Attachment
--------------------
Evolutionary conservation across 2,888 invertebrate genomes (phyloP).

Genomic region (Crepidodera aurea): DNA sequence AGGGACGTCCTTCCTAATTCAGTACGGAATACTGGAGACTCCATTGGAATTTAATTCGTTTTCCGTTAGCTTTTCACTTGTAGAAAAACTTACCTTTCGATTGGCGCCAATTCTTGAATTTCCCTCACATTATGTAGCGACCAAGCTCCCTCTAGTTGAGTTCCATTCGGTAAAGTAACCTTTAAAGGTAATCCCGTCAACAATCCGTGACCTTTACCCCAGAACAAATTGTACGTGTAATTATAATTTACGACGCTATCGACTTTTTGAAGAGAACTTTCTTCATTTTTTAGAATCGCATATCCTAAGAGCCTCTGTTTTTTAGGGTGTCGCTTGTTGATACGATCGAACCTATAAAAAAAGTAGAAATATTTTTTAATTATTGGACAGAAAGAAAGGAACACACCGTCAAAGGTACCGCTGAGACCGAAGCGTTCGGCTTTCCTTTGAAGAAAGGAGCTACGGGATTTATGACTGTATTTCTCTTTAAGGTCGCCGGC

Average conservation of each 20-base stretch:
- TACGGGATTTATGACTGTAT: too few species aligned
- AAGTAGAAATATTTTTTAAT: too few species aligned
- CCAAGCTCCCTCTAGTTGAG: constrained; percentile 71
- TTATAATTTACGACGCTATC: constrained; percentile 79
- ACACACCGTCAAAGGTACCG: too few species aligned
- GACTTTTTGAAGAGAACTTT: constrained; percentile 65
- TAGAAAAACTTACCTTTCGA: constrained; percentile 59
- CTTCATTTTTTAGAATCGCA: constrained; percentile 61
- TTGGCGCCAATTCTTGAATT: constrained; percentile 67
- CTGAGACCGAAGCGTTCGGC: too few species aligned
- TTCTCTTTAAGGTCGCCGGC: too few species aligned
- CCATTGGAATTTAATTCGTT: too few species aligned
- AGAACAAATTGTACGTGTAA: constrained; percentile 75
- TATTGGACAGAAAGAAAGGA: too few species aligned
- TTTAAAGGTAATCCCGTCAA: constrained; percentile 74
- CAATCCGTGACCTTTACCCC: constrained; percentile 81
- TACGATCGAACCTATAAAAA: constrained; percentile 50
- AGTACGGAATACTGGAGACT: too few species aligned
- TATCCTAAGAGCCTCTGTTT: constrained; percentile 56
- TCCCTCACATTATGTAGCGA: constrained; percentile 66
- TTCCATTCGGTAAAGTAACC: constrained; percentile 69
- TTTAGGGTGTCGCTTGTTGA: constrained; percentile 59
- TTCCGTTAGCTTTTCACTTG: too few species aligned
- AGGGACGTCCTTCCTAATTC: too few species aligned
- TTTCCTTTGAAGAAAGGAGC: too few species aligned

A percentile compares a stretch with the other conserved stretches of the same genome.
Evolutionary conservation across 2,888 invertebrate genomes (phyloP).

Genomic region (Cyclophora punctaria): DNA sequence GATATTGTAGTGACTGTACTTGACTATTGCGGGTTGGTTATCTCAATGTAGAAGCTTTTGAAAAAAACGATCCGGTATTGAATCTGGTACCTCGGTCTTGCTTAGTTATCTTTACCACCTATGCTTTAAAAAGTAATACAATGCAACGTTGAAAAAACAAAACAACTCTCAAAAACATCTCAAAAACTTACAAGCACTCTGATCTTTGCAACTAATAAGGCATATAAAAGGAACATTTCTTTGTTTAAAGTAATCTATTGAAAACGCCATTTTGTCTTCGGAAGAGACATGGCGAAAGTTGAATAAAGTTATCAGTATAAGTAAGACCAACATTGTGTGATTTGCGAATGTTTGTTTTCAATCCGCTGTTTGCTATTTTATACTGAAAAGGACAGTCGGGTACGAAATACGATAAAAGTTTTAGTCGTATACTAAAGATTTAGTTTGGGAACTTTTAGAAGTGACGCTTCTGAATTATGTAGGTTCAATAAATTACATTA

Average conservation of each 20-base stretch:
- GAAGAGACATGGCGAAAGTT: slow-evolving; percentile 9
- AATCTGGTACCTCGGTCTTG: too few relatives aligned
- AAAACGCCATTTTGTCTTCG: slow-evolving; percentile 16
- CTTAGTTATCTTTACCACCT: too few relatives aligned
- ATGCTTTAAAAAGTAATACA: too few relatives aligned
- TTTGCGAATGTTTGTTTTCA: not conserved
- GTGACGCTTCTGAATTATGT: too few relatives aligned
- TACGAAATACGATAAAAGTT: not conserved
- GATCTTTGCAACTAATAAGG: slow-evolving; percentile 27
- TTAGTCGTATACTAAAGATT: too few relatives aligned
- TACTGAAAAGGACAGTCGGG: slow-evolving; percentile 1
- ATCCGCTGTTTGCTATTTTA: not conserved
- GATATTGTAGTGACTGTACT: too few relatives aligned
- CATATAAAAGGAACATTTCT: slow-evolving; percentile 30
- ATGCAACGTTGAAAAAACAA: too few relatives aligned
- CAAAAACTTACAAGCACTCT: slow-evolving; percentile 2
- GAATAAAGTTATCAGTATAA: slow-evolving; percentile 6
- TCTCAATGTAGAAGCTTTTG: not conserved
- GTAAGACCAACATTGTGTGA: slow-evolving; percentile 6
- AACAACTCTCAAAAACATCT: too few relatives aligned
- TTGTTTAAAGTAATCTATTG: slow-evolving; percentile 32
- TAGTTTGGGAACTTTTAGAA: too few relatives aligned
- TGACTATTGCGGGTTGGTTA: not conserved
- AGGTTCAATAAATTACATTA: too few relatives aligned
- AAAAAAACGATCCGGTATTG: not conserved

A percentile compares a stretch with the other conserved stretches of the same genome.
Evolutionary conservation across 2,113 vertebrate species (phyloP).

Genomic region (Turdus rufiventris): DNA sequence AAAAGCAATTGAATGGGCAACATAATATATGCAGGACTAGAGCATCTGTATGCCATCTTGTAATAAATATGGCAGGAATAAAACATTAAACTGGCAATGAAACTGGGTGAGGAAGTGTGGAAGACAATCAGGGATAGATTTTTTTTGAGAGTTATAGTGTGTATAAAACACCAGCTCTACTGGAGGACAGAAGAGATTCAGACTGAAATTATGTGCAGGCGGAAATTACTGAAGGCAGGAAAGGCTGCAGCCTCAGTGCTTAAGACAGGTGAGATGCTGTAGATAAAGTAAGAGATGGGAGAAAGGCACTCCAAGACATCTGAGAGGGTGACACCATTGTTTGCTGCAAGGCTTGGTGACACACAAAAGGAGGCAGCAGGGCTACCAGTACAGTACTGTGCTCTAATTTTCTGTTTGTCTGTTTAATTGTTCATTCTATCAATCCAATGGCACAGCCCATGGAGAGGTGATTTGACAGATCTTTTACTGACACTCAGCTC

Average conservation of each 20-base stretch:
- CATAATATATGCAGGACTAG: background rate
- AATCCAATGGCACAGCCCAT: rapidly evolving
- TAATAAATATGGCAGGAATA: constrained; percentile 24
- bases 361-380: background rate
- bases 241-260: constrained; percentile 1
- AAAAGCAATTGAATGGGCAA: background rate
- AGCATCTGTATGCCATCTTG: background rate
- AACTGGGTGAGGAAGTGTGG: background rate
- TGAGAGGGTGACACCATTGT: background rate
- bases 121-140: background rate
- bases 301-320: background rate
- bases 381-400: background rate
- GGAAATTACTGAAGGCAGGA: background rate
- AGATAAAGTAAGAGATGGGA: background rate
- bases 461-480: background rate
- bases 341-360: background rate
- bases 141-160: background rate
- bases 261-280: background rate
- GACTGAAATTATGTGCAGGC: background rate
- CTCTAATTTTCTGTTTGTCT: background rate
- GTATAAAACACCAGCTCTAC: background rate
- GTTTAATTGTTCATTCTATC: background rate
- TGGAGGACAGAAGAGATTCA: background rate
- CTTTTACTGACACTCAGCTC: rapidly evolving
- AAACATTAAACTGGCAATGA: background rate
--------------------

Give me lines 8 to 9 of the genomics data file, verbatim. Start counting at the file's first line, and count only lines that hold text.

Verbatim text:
- ACACACCGTCAAAGGTACCG: too few species aligned
- GACTTTTTGAAGAGAACTTT: constrained; percentile 65